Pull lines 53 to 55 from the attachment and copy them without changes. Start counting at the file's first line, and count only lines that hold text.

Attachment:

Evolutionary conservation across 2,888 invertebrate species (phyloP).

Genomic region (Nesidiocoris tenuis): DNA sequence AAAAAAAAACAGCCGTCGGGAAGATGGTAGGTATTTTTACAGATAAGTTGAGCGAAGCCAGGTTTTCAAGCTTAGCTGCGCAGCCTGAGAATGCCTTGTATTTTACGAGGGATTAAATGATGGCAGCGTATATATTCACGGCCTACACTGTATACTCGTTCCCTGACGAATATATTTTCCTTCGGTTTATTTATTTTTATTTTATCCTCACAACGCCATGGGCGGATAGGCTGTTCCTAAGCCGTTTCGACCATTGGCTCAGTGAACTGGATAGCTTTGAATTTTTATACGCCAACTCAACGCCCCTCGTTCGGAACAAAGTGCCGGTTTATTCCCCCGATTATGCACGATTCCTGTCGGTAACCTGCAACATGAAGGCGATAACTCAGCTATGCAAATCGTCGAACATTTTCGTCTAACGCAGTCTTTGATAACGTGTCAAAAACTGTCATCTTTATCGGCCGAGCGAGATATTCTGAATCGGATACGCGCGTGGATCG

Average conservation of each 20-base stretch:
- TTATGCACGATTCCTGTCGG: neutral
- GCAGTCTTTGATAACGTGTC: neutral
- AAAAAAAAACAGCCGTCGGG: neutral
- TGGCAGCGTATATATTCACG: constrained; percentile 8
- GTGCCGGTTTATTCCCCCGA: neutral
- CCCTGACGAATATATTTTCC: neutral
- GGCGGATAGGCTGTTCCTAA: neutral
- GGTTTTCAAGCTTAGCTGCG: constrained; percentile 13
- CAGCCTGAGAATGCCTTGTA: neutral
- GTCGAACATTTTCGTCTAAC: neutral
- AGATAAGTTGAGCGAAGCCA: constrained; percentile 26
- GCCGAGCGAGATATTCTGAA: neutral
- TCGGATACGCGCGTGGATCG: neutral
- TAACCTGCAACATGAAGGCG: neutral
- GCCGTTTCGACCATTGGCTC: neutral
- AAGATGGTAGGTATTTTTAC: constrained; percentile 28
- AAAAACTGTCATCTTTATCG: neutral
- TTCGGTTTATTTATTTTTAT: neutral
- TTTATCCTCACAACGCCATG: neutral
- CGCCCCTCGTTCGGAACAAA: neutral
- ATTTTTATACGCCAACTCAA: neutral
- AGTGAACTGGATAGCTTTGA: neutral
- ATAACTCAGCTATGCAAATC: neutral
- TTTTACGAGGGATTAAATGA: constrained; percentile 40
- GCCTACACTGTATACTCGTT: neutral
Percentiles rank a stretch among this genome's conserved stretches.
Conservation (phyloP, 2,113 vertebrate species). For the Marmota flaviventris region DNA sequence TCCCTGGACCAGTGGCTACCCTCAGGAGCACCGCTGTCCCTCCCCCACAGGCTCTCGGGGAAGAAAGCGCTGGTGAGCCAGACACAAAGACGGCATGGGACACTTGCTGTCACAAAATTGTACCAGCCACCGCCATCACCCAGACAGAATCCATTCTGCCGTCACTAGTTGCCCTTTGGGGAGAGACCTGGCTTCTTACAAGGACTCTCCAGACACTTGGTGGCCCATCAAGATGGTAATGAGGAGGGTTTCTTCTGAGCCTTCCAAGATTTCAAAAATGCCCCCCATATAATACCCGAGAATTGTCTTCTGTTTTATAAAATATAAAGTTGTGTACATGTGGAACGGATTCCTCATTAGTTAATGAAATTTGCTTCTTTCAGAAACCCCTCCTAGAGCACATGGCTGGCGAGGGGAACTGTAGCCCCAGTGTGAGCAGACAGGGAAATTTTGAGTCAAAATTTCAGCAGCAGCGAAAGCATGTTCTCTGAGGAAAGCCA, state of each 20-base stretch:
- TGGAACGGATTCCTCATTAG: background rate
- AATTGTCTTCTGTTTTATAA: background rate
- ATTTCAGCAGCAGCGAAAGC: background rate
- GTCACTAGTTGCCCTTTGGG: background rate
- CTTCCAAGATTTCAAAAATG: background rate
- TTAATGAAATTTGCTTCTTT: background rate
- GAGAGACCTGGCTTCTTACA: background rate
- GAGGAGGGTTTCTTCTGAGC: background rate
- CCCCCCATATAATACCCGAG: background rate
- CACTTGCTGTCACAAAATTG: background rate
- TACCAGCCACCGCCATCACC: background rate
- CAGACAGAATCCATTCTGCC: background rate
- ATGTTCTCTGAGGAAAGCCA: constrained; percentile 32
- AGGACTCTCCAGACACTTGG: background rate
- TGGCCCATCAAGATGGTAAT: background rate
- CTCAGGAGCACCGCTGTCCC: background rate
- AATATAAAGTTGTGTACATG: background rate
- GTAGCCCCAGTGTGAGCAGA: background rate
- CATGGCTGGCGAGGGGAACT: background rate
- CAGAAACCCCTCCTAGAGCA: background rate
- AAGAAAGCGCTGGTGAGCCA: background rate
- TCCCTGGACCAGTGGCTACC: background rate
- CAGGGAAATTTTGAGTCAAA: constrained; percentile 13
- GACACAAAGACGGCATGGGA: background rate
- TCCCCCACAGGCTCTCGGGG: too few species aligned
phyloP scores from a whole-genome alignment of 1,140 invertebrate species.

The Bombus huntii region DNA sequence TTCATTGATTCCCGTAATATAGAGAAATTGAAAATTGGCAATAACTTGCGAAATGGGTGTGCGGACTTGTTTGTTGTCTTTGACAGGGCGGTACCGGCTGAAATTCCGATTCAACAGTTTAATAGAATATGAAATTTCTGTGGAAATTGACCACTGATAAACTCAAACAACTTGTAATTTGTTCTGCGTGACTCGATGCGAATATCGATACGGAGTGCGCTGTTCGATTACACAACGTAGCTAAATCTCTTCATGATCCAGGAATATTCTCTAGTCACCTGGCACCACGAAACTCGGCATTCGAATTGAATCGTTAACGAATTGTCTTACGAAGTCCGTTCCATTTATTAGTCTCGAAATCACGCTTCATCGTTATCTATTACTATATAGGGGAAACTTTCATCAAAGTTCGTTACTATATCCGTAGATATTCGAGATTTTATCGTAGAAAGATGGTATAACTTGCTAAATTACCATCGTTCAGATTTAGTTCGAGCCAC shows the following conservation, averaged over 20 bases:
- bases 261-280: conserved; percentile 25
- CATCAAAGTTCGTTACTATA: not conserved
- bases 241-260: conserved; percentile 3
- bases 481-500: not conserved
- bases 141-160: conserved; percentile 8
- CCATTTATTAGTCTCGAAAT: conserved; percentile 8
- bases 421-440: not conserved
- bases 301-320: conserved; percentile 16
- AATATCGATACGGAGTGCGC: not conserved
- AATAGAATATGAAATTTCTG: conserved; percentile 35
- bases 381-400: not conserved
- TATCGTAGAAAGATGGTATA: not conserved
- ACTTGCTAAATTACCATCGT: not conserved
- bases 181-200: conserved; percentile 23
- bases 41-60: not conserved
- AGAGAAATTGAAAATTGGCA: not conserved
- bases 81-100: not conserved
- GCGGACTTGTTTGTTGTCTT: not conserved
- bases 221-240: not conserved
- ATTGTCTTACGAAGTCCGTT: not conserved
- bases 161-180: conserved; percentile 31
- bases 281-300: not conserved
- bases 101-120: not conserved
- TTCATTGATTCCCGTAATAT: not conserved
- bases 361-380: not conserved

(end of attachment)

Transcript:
- CAGGGAAATTTTGAGTCAAA: constrained; percentile 13
- GACACAAAGACGGCATGGGA: background rate
- TCCCCCACAGGCTCTCGGGG: too few species aligned